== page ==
Posted Friday, Dec 22, 2023
I love eggnog, but as a kid, I wouldn’t touch the stuff (non-alcoholic, obviously)- and it all stemmed from the name. For some odd reason, I hated eggs, and I wouldn’t consume anything that contained them. And since eggnog was so bold as to put egg in its name, I exuberantly defied the drinking thereof. I’m not sure when I converted, but at some point I enjoyed a cup, and I’ve never looked back; sometimes you have to try something new. But I still wonder about its name. I mean, it doesn’t taste particularly eggish even though some recipes do, in fact, include eggs. But it’s the “nog” part that really intrigues me. So, I decided to research it. Since you may be an eggnog enjoyer who wonders about the etymology of this rich, spicy drink, I thought I’d share my findings with you.
Theory 1: Milk and cream based alcoholic drinks (usually based on wine) go back centuries in Europe, but in Colonial America, rum was substituted for the wine. And it was the inclusion of rum that may have given eggnog its odd name. Although the term grog originally referred to watered-down rum that sustained sailors in the British Navy, during the colonial period, many Americans referred to straight-up rum as grog. Hence, many Colonists imbibed a festive drink they called egg and grog (egg-n-grog). It’s easy to see how that name would quickly devolve into eggnog (egg-n-og).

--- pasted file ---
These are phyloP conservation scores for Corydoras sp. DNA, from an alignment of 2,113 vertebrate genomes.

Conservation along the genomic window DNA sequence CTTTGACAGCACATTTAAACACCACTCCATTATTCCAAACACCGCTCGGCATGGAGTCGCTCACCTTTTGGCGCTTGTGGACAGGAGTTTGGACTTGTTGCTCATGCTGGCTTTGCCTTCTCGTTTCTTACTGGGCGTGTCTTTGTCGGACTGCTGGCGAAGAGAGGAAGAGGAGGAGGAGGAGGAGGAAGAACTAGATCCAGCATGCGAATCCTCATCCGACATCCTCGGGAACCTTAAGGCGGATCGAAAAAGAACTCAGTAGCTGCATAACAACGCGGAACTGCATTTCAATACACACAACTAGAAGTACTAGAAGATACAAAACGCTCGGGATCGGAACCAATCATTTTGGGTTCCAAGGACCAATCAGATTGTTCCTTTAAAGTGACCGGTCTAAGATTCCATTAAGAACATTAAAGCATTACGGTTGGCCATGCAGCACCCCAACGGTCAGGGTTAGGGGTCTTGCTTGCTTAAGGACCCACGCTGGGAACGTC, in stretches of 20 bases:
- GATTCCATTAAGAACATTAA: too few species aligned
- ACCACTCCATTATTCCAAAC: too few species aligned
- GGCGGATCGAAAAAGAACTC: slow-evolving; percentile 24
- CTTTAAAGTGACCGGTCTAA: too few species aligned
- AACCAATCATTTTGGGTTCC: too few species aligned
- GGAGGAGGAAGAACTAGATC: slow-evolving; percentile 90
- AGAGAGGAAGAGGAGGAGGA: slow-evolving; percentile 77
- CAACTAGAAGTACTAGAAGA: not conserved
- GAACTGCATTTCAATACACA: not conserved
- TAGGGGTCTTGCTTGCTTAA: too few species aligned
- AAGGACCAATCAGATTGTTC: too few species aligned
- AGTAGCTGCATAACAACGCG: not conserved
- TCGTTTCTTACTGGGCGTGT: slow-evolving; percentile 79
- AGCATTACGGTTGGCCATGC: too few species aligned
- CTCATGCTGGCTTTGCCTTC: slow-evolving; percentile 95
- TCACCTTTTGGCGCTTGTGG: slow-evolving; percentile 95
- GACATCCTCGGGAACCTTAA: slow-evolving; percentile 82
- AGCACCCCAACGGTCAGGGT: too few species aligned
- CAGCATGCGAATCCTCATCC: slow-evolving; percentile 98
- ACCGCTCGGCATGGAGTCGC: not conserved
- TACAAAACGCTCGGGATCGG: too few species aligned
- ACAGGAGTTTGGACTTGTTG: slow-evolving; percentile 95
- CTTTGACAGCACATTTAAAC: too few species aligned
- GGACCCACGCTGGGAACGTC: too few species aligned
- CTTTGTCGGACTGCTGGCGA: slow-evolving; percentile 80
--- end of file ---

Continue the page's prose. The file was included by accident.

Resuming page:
Theory 2: In colonial taverns, alcoholic beverages were served in a couple of different types of cups, one of which was a small wooden cup called a noggin. So, if a Colonist ordered this Christmas beverage, he/she would order egg-in-a-noggin. Once again, it’s easy to see how the name would easily change into eggnog.
So there you have it: the not so definitive origins of the term eggnog. Cheers!